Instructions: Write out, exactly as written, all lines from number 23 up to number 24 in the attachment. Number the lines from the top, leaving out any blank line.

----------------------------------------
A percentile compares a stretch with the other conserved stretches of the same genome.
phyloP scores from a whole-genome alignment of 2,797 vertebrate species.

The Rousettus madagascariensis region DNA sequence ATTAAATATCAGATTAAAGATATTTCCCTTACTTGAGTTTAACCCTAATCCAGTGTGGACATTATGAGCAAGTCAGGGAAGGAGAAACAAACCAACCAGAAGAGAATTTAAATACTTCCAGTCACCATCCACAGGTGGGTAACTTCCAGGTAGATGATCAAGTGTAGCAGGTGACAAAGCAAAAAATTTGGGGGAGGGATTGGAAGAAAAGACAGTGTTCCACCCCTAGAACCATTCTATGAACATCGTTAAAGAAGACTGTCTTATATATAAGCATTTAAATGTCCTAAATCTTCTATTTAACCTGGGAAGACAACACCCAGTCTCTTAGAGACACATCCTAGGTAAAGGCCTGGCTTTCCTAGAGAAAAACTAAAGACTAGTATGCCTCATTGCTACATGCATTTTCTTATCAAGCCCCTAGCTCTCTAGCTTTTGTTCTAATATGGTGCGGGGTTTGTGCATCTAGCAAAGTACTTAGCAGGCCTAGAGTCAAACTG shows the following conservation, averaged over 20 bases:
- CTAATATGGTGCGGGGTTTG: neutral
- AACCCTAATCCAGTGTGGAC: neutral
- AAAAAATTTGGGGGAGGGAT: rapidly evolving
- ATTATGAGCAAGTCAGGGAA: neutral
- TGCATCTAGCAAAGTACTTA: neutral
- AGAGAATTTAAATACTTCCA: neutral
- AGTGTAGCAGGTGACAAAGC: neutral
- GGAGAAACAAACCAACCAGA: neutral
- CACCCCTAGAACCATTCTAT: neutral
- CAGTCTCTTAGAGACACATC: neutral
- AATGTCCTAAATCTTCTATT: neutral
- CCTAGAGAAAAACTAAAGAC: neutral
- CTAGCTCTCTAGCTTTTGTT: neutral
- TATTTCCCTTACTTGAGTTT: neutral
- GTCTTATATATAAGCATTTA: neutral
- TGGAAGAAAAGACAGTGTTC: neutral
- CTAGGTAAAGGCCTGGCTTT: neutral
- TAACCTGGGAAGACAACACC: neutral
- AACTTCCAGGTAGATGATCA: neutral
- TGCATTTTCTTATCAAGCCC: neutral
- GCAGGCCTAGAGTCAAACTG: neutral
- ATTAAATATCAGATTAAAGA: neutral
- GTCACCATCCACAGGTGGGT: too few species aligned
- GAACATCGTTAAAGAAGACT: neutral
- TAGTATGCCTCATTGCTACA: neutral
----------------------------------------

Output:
- TGCATTTTCTTATCAAGCCC: neutral
- GCAGGCCTAGAGTCAAACTG: neutral